13 – From what I can remember: I didn’t develop the tough stuff

I’m continuing to find it therapeutic to recall experiences of my past life. Why should I wait for that moment of crisis when my life flashes before my eyes?

I’ve been thinking about my life as a young boy growing up in rural Cross County, Arkansas. The happiness I reveled in playing in grandpa’s fields, exploring the best of nature that left me with several layers of grime at the end of the day, is fresh in my mind. I enjoyed being outside, which was good for me, since parents back then preferred kids be outside, not inside making a mess of everything.

I don’t remember exactly when grandpa introduce me to his 22-caliber rifle. He only had two guns: his 22 and a 10-gauge shotgun that had a rough hand-carved stock. As I recall, the weapon had been damaged in some manner and grandpa had replaced the stock with something he hewed. The thing had a recoil that kicked like a mule. I do remember asking grandpa to teach me how to shoot. After firing the shotgun once, I chose to stick with the twenty-two from that point on. Grandpa wasn’t an educated man, but he did teach me about gun safety: never keep a loaded gun in the house, always keep the barrel pointed downwards unless you’re aiming at game, always hand a gun off to someone else stock first. I don’t remember ever shooting anything, rabbits, squirrels, or any of the little creatures grandpa would venture into the woods to kill, bring home, skin, and prepare for Sweet (my grandma) to miraculously turn into some good vittles.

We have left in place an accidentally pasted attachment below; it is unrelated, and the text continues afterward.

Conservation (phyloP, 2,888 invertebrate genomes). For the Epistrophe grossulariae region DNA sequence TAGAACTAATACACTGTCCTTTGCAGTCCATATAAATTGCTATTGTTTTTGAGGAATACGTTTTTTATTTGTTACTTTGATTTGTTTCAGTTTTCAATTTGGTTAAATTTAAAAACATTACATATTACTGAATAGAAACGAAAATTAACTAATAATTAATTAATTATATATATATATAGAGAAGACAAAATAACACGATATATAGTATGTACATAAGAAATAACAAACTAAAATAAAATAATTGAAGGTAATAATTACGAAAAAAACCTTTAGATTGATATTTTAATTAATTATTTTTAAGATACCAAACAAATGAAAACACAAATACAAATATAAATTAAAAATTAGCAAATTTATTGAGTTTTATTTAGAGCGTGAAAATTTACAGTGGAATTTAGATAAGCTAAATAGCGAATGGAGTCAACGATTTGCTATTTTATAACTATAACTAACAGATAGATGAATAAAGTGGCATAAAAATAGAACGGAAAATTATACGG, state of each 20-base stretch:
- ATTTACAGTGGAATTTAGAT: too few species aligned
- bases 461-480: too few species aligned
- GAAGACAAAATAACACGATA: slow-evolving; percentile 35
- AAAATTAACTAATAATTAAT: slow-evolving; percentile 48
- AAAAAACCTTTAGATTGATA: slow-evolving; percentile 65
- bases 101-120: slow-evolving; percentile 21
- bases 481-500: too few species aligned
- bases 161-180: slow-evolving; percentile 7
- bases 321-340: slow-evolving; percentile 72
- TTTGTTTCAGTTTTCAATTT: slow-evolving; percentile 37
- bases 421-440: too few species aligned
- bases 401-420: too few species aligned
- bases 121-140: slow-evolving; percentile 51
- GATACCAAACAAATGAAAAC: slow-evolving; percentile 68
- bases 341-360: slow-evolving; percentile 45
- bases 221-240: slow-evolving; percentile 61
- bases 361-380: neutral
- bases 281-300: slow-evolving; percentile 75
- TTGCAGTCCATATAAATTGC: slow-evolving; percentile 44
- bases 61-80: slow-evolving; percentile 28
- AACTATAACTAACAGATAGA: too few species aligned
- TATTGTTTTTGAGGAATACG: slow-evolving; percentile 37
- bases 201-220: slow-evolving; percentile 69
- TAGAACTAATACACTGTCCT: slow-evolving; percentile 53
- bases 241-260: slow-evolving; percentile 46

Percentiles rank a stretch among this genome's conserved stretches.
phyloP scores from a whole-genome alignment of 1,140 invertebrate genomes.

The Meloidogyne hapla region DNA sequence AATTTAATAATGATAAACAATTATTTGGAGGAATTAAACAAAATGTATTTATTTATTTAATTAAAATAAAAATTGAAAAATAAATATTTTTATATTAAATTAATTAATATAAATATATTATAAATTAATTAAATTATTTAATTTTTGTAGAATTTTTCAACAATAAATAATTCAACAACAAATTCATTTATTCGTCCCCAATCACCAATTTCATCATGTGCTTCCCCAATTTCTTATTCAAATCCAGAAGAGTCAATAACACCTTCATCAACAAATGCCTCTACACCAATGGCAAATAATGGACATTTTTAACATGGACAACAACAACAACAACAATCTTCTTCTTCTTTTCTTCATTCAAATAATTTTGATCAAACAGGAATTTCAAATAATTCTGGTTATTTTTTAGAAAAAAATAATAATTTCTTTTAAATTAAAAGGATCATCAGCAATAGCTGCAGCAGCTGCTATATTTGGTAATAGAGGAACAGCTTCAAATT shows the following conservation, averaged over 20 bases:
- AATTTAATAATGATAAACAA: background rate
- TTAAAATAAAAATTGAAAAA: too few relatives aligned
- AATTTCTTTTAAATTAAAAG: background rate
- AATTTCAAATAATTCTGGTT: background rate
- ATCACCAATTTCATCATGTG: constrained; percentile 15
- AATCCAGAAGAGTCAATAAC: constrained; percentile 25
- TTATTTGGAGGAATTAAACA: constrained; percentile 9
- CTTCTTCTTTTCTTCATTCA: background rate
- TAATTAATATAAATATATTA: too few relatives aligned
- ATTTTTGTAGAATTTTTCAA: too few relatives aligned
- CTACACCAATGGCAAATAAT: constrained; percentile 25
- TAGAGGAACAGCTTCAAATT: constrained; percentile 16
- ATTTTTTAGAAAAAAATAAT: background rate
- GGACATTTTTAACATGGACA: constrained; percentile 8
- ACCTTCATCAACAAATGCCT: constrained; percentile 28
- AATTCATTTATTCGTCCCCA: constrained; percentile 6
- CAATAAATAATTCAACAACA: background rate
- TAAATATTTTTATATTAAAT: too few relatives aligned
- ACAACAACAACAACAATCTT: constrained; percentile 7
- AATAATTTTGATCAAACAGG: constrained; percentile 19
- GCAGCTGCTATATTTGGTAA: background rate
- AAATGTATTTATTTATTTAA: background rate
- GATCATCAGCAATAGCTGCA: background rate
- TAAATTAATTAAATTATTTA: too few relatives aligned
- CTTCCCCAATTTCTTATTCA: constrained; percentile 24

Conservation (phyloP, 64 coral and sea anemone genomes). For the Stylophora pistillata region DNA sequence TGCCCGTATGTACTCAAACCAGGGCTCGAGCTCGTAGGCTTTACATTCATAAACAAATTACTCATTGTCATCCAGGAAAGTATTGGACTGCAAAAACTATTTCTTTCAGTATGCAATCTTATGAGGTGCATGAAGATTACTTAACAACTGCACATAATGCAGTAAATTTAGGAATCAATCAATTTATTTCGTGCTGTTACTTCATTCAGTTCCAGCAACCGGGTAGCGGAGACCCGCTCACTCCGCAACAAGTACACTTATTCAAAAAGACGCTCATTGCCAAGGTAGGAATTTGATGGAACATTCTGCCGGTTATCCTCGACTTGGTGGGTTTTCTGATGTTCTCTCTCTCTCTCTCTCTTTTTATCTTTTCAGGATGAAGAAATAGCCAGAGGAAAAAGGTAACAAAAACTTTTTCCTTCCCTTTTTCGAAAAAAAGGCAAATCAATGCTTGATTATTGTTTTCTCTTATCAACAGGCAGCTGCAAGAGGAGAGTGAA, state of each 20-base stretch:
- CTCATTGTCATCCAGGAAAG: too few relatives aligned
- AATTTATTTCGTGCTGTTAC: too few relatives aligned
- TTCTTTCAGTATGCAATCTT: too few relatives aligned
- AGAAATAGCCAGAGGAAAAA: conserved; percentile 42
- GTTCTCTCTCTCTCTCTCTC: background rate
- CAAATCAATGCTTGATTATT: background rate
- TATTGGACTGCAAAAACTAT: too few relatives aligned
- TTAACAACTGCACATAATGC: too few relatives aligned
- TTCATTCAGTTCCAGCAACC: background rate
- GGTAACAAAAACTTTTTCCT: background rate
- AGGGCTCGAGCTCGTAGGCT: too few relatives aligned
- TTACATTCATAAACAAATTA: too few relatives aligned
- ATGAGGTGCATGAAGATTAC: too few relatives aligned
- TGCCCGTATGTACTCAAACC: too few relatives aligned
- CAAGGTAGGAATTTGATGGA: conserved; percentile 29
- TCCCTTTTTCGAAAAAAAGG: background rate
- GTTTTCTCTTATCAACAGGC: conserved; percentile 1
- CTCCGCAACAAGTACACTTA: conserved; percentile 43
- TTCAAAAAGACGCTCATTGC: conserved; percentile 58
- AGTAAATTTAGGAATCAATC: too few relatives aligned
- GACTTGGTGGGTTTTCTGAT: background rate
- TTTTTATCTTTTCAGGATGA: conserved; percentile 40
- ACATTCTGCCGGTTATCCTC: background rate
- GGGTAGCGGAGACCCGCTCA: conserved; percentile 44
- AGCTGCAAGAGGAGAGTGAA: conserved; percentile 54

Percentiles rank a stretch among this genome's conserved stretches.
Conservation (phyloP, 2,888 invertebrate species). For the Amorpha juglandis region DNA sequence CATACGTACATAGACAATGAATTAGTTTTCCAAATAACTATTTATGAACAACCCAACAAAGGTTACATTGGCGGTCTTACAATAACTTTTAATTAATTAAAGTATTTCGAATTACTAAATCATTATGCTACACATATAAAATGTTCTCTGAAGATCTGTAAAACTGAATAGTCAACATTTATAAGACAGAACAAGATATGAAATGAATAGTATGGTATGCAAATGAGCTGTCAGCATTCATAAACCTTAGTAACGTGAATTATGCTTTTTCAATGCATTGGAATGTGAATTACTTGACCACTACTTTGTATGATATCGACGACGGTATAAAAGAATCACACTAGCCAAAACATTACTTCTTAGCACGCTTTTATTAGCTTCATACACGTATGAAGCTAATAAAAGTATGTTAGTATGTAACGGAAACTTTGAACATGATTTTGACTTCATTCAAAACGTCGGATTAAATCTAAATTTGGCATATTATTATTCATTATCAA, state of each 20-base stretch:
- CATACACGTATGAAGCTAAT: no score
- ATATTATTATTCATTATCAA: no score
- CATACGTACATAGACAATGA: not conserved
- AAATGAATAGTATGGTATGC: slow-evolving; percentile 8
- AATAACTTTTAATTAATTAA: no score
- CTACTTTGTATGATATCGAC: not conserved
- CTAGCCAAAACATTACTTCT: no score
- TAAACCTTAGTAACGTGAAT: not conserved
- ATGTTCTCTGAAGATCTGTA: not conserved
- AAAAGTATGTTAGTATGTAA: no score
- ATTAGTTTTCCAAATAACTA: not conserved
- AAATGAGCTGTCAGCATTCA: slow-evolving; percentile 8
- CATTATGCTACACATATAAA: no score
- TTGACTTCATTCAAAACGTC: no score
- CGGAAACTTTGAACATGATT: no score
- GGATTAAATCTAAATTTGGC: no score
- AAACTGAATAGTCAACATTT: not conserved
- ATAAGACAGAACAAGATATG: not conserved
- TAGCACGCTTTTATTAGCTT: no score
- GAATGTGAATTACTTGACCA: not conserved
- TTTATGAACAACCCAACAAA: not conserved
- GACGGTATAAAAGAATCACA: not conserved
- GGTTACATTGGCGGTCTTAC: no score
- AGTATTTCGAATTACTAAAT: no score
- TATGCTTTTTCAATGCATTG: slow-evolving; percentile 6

There was something missing in me that prevented me from shooting animals, slaughtering hogs, or taking the lives of wild or domesticated creatures. To this day, I don’t have the intestinal fortitude to gut fish. I think my powerful desire to turn farm animals into pets developed in me an inability to take the life of any animal. In case you’re wondering, no, I’m not a vegetarian. I just don’t like killing animals.

I remember a traumatizing experience I had when I was around ten years old. Grandpa had given me a pig to play with. I named it, played with it, led it about everywhere I went. The pig grew up into a hog, and I’m sure you can guess what happened to it. I refused to eat any of the meat produced from my friend. I remember all the adults telling me that hogs are raised for food not for pets. At the time, I couldn’t comprehend why grandpa and my uncles had to kill my friend, even though poor folks like us needed the meat from the animals we raised for food.

Yep! I was a country-raised kid with no stomach for shooting Bambi, any of his friend, wild or domesticated. Strange. Isn’t it?

I’m old and blessed…hope you will be too.

12 – Weather and a few related things: From what I can remember

Example of the quality of house we lived in when I was growing up

As I write this piece, it’s 8:21 in the morning, December 28, 2021. The temperature outside is 68 degrees (20 degree for my friends who live beyond the border of the U.S.). This weather has prompted me to jot down a few thoughts about weather when I was a kid growing up in rural, Cross County, Arkansas.